Alia Thabit Traditional and Avant-Garde Belly Dance

Review of Tamalyn Dallal’s NOLA Weeklong 2016

Wow, it’s been a crazy few weeks! Tamalyn just put the icing on my sleep-deprived cake…

Tamalyn-NOLAA standard water heater heats up a big tank of water. Once hot, the heater cycles off and on, keeping all that water piping hot—until you use some. Cold water then refills the tank and the heater kicks into high gear. It once again brings all the water up to temp. It does this all day.

An on-demand water heater, by contrast, does not have a tank. It only heats the water you use, at the moment that you use it. No cycling off and on, no ready reservoir of hot water. There is still as much hot water as you want (ideally), just no wasted energy keeping a reserve tank heated.

I have always thought of myself as an on-demand water heater. I might lie around all day long, but when there is action to be had, I am ready to roll. This has always worked for me. Until now.

New Orleans kicked my ass. Tamalyn’s technique, her discoveries about the global tapestry of Middle Eastern Dance, our group’s warmth and camaraderie (limited to 10 dancers in Tamalyn’s adorable home studio), all set amid the chaotic glory of New Orleans’ frenetic energy, rich food, and late nights did me in. Yes, I’m still tired a week later. No, I wouldn’t change a moment. Here’s how it all went down.

Tamalyn’s technique is different.
She began her belly dance journey from a Western mindset of external focus, precision, and stylization, but she didn’t stay there. Tamalyn’s approach evolved and deepened as she delved ever more deeply into an Eastern mindset and movement quality. Her movement now integrates air and earth.

This is exciting to me. I have been retraining myself over the last couple of years to initiate movement from the earth with gravity and weight shifts. I learned this approach from Yasmina Ramzy. It has changed my dance for the better, and it’s a real thrill to see someone with Tamalyn’s experience and high visibility build this into her technique.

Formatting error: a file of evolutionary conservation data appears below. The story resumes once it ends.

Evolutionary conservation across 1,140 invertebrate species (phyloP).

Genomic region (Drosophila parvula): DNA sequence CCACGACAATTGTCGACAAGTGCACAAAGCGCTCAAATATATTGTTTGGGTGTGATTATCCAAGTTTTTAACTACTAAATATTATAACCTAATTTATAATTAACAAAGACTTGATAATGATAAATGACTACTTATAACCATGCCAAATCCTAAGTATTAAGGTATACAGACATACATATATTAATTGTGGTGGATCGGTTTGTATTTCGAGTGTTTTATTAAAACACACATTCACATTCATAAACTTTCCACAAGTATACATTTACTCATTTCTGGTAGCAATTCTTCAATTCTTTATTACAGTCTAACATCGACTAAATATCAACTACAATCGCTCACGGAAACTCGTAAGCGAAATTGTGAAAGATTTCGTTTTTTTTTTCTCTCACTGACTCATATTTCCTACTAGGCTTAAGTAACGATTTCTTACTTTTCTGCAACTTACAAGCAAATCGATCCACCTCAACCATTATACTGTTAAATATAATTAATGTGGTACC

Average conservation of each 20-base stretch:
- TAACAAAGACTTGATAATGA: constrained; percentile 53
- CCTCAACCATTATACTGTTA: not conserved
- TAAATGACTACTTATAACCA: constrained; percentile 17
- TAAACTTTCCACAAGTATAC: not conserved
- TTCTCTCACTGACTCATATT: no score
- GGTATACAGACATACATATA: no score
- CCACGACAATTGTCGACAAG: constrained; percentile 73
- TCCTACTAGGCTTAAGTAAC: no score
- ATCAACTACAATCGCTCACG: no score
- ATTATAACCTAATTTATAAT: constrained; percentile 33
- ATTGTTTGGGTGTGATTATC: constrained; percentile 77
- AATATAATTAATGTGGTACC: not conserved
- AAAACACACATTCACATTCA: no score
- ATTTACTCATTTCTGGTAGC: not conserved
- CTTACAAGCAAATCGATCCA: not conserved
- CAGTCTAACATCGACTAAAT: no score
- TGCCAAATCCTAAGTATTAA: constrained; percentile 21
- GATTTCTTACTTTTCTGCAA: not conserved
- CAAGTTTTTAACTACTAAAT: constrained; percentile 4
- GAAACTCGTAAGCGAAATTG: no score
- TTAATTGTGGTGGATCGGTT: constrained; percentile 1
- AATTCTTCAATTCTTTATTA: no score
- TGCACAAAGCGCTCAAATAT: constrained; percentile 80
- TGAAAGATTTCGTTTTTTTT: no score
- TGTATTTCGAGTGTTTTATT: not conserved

The basic idea is that movement comes from the connection between the feet and the earth. Most of us were taught to use internal muscles to do everything and the feet were only along for the ride. With gravity-based technique, however, you push into the earth to lift the hip. Weight changes drive shimmies. Hip circles come from weight shifts along the foot, from the heel, to the ball, across to the ball of the other foot, back to its heel, and so on.

The foot action drives the movement of the hips. It’s a richer, gooier way to dance, far more physically pleasurable. And while it feels more relaxed, it actually uses more muscles in a more holistic way. Each morning became a deep exploration of technique, a welcome journey through realigning movement patterns and reawakening our relationship to gravity and earth.

Tamalyn’s next revelation was the global tapestry of Middle Eastern Dance. As a world traveler and belly dance pioneer, Tamalyn visits many far-off places and teaches belly dance everywhere she goes. She has also researched the global connections our dance has—in the unlikeliest places.

Tamalyn has a glitter globe liberally sprinkled with colored jewels tracing the myriad trade and migratory patterns that have passed through or centered in the various countries of the Middle East, from spice routes and Silk Road to the Ottoman Empire. She has now been to many of these places, including Central Asia, Western China, and Eastern Europe.